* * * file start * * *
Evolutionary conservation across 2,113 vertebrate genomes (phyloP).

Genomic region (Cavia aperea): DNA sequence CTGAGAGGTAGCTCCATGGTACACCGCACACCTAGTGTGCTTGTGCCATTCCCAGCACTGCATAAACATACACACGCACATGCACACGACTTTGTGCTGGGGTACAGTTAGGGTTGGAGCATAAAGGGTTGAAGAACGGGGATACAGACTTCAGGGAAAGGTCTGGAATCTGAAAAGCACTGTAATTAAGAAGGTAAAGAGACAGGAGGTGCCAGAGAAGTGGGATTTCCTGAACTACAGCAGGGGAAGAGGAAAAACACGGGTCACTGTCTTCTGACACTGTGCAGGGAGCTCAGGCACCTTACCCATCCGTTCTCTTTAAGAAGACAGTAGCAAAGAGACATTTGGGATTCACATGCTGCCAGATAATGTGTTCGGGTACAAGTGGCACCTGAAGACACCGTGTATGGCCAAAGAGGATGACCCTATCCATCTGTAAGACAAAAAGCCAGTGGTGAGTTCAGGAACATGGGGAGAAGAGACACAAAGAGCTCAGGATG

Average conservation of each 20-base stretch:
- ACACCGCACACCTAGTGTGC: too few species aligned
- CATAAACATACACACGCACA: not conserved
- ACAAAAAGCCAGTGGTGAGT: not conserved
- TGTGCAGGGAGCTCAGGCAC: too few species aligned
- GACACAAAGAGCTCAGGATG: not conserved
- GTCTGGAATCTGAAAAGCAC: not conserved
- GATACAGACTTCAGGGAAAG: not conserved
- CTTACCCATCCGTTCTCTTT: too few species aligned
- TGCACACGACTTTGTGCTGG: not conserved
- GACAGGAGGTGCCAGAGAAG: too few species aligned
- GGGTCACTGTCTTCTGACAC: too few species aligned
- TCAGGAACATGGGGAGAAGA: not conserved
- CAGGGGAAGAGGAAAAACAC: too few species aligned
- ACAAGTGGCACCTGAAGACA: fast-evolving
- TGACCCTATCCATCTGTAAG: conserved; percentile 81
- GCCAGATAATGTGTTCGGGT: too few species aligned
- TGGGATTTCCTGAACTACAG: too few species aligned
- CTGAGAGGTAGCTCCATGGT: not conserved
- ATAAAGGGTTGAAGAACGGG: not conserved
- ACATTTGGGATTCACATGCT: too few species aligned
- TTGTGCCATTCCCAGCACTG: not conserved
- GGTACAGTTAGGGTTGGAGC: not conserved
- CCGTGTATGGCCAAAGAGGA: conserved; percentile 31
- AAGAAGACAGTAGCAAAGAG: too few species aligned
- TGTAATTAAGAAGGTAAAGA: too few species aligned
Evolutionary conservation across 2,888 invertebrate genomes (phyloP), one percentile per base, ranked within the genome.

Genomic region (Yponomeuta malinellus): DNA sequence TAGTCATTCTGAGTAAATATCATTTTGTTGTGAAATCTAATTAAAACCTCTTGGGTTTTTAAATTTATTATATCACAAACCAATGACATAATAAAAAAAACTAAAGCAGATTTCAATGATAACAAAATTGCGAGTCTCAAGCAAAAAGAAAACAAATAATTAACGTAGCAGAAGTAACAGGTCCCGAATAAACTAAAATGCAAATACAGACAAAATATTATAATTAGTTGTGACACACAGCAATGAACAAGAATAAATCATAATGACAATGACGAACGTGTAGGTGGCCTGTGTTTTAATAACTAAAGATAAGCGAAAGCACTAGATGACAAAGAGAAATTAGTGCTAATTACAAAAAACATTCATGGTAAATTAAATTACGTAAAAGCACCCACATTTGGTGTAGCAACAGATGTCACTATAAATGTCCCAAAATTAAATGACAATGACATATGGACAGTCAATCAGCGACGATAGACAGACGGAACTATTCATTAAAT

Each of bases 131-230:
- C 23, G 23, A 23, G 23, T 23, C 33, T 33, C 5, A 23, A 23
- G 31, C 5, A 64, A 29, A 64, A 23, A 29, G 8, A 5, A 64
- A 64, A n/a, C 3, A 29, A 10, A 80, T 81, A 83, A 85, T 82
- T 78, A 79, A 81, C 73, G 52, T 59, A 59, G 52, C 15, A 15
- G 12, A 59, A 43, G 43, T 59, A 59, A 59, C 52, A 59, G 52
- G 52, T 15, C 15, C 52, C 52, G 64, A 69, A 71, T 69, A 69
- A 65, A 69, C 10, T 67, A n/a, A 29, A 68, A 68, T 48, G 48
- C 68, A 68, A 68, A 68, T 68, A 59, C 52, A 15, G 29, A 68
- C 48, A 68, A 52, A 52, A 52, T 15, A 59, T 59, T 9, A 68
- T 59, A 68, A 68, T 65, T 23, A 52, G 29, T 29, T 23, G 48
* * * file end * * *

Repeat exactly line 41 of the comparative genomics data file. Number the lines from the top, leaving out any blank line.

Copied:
- T 59, A 68, A 68, T 65, T 23, A 52, G 29, T 29, T 23, G 48